After his recent foray into feature film territory with his Paradise trilogy, Seidl is back on home turf with this mischievous documentary exposing the dark underbelly of Austrian basements. It’s in Seidl’s familiarly wry and observational style as laundrywomen pose for the camera while washing machines churn disinterestedly – but it’s also startlingly provocative, as Im Keller dragnets myriad underground goings-on. Apart from glimpses of miniature railway enthusiasts, radio fanatics and home-bar owners, there’s also a seamier side to cellar life, as Seidl observes and interviews masochists, dominatrixes, cupboard-mothers nursing plastic dolls and old-schoolers nostalgic for the Third Reich. Opening with a long sequence of a python in a terrarium gearing up to devour its freshly served guinea pig lunch, Im Keller explores these fantasy spaces below ground – periodically violent, but always in thrall to man’s most primitive passions. And as men and women (but mainly men) live out the private urges they prefer to hide below stairs, Seidl exposes Austria’s darker side – preoccupied with sex, immigration and power. It’s no doubt a portrait of just one stratum of society, skewed and sordid. But scratching to get under the skin of Austrian suburbia, it’s a deliciously grotesque portrait all the same.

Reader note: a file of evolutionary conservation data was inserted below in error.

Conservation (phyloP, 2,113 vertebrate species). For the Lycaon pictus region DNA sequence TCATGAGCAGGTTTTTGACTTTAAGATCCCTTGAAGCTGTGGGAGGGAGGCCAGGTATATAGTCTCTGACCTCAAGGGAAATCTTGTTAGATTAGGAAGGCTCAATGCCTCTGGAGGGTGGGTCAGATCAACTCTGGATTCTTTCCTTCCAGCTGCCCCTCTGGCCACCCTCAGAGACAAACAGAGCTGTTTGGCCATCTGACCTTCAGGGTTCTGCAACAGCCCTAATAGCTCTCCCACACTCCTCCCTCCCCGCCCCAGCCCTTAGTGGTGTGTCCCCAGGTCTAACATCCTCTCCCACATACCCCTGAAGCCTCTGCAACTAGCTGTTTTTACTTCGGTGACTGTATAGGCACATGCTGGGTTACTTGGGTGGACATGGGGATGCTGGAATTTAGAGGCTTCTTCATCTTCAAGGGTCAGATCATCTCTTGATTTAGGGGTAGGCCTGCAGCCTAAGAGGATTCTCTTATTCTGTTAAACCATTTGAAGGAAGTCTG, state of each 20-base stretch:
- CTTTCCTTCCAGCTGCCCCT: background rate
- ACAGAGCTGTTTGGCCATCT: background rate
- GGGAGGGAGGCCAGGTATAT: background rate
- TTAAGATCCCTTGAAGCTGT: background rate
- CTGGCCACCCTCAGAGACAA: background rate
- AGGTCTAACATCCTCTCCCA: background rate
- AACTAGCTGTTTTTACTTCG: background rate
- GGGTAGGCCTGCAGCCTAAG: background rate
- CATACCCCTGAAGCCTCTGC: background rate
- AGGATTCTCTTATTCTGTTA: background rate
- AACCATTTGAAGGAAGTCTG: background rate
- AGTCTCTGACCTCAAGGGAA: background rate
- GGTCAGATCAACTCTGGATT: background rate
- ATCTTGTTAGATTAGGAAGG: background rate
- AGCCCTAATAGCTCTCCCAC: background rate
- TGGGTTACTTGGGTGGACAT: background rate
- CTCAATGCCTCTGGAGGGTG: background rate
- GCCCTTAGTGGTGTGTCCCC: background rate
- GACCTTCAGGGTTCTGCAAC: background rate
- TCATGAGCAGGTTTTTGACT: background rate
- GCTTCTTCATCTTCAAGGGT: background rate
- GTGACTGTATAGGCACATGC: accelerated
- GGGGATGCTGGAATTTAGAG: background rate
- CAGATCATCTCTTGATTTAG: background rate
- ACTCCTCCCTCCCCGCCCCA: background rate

Im Keller | Directed by Ulrich Seidl (Austria 2014) documentary. Starts December 4
Originally published in issue #133, December 2014.